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Diversity of Raspberry Varieties & a fine raspberry ice cream recipe

Raspberry time! The fruits are blossoming and ripening in the gardens at the moment, and you can also snack on the red delicacies in the forests. These wild berries are smaller and much more aromatic than the cultivated ones. Which is why I did a little research.

As with all old fruit kinds, there are many more varieties than we realise. Raspberries, by the way, do not belong to the berries, but to the so-called aggregate fruits which also include blackberries. The difference with them is that with raspberries the fruit is only loosely attached to the receptacle and can easily be pulled off. The blackberries are harvested together with the receptacle, which is also processed into the jam.

July 2022
Quicktranslation with DeepL

The raspberry belongs to the rose family (Rosaceae). All varieties of the garden raspberry can be traced back to the wild form, the forest raspberry, which is native to Europe and North America, and there are other original forms in Asia. As early as the Middle Ages, raspberries were cultivated mainly in monasteries in Central Europe, and the first cultivated varieties became widespread in the 18th and 19th centuries. A total of about 740 different raspberry varieties in red, yellow, orange and black are listed worldwide, and the German Bundessortenamt has classified 70 varieties. They are divided into single-bearing summer raspberries and multiple-bearing autumn raspberries and crosses of these.

The few varieties we buy in the supermarket today are special breeds, where the focus is less on taste than on the shelf life and (transport) strength of the fruit. It pays to look for more aromatic alternatives: in the forest or home-grown; small pots are also available for the balcony.

Ingredients & Health: Raspberries are super healthy, rich in antioxidants and fibre (mainly in the seeds). 100 g of fruit cover 13 % of the daily fibre requirement! They are low in calories and, at 34 kcal per 100 g, have only half as many calories as cherries. In terms of vitamin content, they are mid-fielders, 100 g of berries cover 25 % of the vitamin C and 7 % of the vitamin E requirement. The same applies to minerals, where copper, manganese, magnesium and iron score highest.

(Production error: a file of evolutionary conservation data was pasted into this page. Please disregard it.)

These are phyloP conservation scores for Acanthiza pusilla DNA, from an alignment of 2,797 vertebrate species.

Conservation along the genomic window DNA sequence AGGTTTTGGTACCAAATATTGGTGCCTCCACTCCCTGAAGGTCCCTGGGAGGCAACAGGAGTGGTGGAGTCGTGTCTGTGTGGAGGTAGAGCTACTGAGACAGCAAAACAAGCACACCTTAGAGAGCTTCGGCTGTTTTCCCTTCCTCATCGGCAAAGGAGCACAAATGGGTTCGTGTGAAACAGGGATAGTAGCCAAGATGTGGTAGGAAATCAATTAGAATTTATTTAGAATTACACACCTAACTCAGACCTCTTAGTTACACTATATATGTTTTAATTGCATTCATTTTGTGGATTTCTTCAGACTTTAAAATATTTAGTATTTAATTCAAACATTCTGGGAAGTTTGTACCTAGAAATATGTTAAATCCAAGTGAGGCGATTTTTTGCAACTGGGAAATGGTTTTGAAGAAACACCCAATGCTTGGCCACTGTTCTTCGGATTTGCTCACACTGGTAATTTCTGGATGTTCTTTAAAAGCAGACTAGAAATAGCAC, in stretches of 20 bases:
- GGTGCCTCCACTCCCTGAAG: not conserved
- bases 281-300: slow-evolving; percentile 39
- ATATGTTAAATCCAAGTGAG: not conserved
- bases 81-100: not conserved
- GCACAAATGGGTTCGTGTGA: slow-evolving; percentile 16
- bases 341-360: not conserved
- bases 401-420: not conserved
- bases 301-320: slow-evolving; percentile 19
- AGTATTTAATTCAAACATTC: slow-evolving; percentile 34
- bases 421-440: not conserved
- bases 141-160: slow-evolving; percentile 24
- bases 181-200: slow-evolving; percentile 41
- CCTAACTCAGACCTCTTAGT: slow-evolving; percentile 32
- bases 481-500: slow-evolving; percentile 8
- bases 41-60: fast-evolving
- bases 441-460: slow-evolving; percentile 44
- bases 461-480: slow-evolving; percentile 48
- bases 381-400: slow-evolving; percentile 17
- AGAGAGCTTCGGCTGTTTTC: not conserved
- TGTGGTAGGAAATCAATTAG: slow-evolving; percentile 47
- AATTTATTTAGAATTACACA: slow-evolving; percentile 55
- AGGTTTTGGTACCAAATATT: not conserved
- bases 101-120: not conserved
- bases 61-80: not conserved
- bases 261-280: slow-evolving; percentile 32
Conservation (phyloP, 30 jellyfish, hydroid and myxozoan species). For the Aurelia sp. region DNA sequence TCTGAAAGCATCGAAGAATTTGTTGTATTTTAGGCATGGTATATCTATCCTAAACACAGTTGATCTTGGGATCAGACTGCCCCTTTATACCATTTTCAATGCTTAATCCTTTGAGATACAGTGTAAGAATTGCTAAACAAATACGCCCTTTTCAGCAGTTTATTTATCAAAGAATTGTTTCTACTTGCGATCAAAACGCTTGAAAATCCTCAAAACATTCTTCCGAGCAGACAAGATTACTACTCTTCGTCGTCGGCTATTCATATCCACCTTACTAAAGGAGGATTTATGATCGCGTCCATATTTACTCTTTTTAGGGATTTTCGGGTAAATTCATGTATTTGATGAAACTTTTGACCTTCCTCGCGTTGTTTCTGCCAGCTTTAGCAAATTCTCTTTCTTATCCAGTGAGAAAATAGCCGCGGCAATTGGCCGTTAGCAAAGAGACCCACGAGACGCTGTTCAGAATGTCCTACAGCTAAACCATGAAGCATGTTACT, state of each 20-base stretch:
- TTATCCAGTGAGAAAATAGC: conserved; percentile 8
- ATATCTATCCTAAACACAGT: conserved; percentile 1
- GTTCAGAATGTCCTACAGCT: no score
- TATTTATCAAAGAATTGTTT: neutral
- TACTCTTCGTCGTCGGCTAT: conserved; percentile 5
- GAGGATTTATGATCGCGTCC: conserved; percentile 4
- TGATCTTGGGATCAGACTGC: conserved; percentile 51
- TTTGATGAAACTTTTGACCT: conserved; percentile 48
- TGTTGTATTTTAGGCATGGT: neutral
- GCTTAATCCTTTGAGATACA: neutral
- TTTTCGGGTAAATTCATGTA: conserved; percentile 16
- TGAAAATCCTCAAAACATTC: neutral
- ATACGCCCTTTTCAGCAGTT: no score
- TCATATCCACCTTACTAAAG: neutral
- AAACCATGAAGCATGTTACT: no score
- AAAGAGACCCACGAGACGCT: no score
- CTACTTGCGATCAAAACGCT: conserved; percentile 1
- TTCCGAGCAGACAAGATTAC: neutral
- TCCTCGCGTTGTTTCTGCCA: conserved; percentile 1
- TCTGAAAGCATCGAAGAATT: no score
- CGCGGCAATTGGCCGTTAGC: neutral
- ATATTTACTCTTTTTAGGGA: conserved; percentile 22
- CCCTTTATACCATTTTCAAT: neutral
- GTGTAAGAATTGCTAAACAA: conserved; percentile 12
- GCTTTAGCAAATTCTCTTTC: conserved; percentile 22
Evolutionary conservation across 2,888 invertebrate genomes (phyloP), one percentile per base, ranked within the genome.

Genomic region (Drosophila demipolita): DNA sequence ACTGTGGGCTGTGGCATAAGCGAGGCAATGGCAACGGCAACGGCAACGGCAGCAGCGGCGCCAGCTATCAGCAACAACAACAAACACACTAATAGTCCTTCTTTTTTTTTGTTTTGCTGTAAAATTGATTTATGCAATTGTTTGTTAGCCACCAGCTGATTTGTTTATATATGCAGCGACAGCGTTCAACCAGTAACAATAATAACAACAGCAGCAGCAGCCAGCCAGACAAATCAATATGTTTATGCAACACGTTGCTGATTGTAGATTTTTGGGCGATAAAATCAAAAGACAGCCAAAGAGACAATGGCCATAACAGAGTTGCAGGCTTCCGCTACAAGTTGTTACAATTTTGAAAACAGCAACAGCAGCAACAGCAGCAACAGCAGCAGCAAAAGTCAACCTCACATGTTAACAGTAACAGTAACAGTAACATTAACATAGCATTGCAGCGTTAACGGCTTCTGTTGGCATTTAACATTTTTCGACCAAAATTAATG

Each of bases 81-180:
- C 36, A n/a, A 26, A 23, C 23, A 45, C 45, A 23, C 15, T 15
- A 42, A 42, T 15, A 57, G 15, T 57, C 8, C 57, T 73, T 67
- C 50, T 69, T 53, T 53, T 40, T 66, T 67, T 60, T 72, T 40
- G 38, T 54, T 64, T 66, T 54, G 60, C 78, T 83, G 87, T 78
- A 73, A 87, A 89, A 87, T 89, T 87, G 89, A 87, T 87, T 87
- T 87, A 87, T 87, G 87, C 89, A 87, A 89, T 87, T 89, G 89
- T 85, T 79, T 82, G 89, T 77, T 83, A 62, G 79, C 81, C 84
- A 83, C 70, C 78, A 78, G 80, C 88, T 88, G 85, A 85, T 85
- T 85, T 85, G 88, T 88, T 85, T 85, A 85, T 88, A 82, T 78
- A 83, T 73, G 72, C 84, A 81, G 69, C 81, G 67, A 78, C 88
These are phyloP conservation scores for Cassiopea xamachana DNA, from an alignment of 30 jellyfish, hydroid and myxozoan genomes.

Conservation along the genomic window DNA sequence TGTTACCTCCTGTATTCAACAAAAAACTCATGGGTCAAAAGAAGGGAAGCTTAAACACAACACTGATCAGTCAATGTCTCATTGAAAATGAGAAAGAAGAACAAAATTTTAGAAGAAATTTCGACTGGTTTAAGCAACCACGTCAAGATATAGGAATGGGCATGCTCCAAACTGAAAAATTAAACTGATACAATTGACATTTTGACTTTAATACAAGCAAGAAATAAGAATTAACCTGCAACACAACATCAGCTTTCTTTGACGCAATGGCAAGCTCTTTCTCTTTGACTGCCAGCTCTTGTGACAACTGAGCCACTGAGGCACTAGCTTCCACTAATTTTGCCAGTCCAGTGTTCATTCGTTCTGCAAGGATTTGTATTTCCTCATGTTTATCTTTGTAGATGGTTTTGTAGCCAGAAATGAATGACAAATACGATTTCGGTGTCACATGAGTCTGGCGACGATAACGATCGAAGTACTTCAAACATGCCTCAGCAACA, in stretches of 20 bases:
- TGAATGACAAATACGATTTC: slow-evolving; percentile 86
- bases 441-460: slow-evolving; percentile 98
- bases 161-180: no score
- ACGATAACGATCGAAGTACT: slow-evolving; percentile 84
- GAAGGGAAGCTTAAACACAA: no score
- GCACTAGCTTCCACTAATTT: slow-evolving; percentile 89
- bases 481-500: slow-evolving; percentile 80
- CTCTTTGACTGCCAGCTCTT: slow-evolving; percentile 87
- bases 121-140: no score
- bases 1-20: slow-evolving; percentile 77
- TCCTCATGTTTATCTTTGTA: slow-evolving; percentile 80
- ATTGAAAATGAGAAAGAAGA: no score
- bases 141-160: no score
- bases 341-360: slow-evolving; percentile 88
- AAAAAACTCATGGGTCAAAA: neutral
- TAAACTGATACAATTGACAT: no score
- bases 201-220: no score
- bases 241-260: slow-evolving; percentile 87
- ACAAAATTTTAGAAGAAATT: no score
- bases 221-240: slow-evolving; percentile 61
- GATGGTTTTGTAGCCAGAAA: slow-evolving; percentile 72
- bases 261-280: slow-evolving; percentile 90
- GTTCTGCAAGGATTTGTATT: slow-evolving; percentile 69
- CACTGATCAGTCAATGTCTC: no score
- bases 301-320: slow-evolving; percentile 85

Raspberries have a positive effect on digestion, protect against cardiovascular diseases, diabetes, dementia and prevent cancer.

Raspberry leaves are considered a medicinal herb and are administered as a tea. They help against menstrual cramps, mild diarrhoea and inflammation of the mouth and throat, and are also used in obstetrics.

Raspberry seed oil is extracted from the seeds and applied externally against excema, psoriasis and dermatitis. It is rich in linoleic acid (omega 6; 50 to 63 %), alpha-linolenic acid (omega 3; 23 to 30 %), oleic acid (omega 9; 12 to 17 %), palmitic acid (1 to 3 %) and stearic acid (1 to 2 %).

And then raspberries taste simply delicious. However, almost all conventionally grown ones have pesticide and fungicide residues. Therefore, please reach for those from organic cultivation, home-grown or self-gathered.

Finally the

RASPBERRY ICE CREAM according to Jamie Oliver
500 g frozen raspberries
250 ml natural yoghurt
1 tbsp honey or sugar

Purée the ingredients in a food processor or with a blender and: ready! Enjoy!